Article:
If you're looking beyond the current gloomy economic conditions toward brighter times, you should know that any recovery must begin with housing. It's the origin of the turmoil in the credit markets, and tighter credit conditions are the biggest threat to overall growth. The bad news is a housing turnaround is still a ways off. The good news is that policy moves by the Federal Reserve, Congress, and other Washington agencies are laying a foundation that will stabilize housing and support an upturn.
The road to a housing recovery is easy to map out: Housing starts have to fall low enough relative to sales that inventories are reduced to the point where people begin to expect firmer prices, a key to stemming mortgage defaults and shoring up the market for mortgage-backed securities. Getting there is the hard part. In February, new-home sales fell to a 13-year low, and starts of single-family homes dropped to a 17-year low. Prices of existing homes in January were down 10.7% from a year ago, based on the Standard & Poor's/Case-Shiller index for 20 cities, and the decline is accelerating.
Spots of Promise in Housing
Firmer demand is crucial to the stabilization process, and the latest news is not all bad. Sales of single-family existing homes rose in both January and February and now stand above their fourth-quarter average. Also, an index of homebuilders' assessments of market conditions, which remains near a record low, has stopped falling, and builders note a stirring in buyer traffic through model homes.
The mix of lower prices and mortgage rates is helping. Consumers say home-buying conditions have been improving in recent months, based on a Reuters/University of Michigan survey. The National Association of Realtors' Housing Affordability Index, which is based on the ability of a family earning the median income to qualify for a 20%-down, 30-year mortgage on a median-priced home, hit a three-year high in January.
There has even been some movement in the glut of home inventories. The stock of existing homes represented a 9.2-month supply at the recent pace of sales. That's down from the high of 10.2 months last October, but the normal level before the bust was around five months.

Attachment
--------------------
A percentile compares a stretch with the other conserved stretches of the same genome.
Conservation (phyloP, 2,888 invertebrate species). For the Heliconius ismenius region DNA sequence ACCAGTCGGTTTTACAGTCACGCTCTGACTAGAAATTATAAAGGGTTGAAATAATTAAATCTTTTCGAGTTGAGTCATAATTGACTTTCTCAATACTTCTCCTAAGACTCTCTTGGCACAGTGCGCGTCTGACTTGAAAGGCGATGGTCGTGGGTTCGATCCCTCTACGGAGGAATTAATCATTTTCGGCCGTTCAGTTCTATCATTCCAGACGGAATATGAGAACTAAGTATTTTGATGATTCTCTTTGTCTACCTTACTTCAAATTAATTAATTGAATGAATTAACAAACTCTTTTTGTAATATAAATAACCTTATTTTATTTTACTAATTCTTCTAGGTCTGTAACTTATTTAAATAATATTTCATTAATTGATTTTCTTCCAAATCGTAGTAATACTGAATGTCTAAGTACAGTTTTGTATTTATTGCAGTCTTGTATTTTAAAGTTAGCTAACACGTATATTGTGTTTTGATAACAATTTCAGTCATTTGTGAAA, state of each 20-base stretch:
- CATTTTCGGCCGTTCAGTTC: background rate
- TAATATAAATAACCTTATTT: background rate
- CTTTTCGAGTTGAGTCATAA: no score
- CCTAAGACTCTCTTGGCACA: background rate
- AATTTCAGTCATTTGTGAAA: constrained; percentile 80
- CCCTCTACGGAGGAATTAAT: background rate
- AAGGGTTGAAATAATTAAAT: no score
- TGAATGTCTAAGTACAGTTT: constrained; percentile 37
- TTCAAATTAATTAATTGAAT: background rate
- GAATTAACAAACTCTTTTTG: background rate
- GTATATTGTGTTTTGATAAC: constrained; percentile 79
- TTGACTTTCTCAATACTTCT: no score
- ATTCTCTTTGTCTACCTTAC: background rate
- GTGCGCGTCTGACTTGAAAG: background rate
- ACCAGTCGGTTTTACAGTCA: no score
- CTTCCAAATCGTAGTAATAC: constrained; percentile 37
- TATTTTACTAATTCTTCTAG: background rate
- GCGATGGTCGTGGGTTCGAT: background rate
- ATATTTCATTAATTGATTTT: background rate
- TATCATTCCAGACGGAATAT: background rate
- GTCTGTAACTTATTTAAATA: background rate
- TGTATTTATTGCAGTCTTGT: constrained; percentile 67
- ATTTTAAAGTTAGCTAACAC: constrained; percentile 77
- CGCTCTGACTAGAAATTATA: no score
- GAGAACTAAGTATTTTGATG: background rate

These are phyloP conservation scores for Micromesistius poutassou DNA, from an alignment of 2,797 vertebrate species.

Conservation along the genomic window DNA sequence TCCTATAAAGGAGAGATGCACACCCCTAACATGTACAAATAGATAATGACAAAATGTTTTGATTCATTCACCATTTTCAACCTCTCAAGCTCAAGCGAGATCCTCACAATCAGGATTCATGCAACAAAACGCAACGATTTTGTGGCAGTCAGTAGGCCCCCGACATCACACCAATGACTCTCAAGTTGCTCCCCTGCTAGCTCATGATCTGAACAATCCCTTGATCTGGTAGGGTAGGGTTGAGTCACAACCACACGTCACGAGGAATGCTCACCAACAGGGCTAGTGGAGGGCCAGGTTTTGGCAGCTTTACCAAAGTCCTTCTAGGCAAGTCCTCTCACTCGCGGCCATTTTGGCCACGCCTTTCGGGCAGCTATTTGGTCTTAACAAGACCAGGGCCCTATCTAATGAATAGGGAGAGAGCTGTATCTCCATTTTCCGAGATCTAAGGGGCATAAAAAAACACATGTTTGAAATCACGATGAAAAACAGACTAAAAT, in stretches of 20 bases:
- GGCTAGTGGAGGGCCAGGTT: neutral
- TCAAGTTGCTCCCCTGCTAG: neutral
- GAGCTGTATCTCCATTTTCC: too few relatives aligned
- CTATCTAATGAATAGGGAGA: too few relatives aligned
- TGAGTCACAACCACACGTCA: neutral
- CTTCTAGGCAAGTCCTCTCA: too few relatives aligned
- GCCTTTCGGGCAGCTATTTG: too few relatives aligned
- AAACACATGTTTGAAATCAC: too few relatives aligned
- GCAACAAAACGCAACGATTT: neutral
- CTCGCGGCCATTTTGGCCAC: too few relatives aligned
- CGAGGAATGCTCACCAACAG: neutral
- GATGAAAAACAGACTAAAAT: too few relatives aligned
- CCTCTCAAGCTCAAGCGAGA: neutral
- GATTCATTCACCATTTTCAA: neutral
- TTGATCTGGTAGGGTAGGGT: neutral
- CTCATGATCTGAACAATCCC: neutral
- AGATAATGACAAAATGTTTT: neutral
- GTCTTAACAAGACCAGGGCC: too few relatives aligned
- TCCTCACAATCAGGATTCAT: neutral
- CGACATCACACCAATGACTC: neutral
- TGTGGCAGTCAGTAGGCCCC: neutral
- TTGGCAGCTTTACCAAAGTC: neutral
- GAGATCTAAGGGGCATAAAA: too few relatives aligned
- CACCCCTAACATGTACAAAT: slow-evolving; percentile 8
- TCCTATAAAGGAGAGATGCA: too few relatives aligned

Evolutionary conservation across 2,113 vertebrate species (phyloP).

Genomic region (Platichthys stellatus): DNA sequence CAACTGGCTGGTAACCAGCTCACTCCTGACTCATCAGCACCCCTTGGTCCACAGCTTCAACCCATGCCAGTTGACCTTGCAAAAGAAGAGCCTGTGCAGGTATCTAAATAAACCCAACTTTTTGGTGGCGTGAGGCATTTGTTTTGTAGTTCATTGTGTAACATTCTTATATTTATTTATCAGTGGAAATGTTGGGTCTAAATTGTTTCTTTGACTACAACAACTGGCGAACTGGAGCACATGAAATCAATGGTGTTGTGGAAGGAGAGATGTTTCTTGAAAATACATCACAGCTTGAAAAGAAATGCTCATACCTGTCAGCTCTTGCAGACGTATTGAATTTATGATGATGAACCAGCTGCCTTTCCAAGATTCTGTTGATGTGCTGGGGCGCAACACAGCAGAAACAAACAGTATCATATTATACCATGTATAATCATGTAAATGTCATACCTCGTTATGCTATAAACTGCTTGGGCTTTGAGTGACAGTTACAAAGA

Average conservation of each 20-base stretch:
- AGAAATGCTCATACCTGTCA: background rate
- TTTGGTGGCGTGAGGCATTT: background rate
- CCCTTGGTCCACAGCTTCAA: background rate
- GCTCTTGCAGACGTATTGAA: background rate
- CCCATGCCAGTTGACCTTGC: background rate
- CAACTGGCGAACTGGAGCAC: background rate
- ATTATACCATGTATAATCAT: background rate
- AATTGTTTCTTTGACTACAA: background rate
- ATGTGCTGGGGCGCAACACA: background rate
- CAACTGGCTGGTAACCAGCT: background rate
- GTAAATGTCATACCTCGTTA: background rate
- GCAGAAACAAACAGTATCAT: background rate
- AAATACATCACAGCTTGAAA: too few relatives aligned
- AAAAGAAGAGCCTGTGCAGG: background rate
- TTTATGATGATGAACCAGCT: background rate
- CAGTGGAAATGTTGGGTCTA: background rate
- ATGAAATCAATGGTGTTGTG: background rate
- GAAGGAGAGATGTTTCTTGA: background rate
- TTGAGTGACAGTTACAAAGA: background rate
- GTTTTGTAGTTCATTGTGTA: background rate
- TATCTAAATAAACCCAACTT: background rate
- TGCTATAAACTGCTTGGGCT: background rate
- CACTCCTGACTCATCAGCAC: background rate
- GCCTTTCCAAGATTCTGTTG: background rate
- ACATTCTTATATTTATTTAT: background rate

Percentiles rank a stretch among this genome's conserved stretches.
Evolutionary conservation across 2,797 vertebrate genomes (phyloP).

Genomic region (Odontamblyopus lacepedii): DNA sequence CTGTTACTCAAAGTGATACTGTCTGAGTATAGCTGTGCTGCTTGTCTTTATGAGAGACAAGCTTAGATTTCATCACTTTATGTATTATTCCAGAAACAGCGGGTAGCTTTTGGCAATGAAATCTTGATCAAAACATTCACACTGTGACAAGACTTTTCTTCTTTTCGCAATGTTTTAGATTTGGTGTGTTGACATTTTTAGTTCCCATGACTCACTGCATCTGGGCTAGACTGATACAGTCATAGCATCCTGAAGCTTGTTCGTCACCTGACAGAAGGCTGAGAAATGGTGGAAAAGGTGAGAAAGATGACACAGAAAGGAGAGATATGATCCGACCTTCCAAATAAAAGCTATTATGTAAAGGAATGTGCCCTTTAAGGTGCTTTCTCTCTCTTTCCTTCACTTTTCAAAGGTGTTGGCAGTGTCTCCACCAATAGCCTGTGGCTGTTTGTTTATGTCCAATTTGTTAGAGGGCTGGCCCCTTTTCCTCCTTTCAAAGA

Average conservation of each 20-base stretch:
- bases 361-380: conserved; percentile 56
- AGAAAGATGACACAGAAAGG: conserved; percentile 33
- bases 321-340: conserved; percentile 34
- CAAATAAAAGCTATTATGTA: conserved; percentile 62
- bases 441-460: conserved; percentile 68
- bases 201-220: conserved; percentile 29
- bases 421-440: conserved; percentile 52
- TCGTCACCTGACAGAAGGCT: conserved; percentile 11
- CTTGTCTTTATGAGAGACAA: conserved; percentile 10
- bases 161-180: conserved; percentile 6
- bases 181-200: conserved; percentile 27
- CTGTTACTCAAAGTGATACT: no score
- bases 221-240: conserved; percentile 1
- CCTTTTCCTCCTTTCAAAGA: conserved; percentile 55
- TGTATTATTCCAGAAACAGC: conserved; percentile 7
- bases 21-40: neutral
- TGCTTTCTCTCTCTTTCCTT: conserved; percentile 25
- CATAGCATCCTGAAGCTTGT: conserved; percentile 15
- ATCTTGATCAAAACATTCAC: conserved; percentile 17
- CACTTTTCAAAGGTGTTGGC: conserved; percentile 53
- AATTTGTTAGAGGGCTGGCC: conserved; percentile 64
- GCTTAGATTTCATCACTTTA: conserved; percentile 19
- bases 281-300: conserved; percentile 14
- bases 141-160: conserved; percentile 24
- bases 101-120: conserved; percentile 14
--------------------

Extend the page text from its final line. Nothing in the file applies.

Washington's recent efforts will help, too, and even larger mortgage relief plans are winding their way through Congress. Against current market conditions, Fed rate cuts alone won't necessarily reduce mortgage rates. Despite the Fed's big January cuts, mortgage rates rose through mid-March, as the spread between mortgage rates and Treasury yields ballooned, indicating the secondary mortgage market was drying up.
Several recent moves will help to restore liquidity, especially changes for Fannie Mae (FNM) and Freddie Mac (FRE), government-sponsored enterprises (GSEs) that buy loans and repackage them for sale in the secondary market. Regulators have temporarily raised the growth caps on the GSEs' loan portfolios, greatly increased the size of mortgages that conform to GSE guidelines, and on Mar. 19 freed up at least $200 billion in additional capital the GSEs can use to buy mortgages and mortgage-backed securities.
A move on Mar. 24 by the regulator for Federal Home Loan Banks could boost their purchases of mortgage securities by more than $100 billion. Plus, the Fed's new lending facility for key securities firms will reduce the urgency for dealers to try to sell mortgage-backed securities at fire-sale prices. Greater demand for mortgage securities in the secondary market, along with reduced supply, will result in a more liquid mortgage market that will encourage primary lending to home buyers and lower mortgage rates.
Housing will need all the help it can get to face down the headwinds. The stiffest may be a recession that threatens to cut further into home demand, as job prospects weaken and consumer confidence plunges. Still, with Washington pouring in unprecedented support, prospects for at least the beginning of a recovery later this year remain favorable.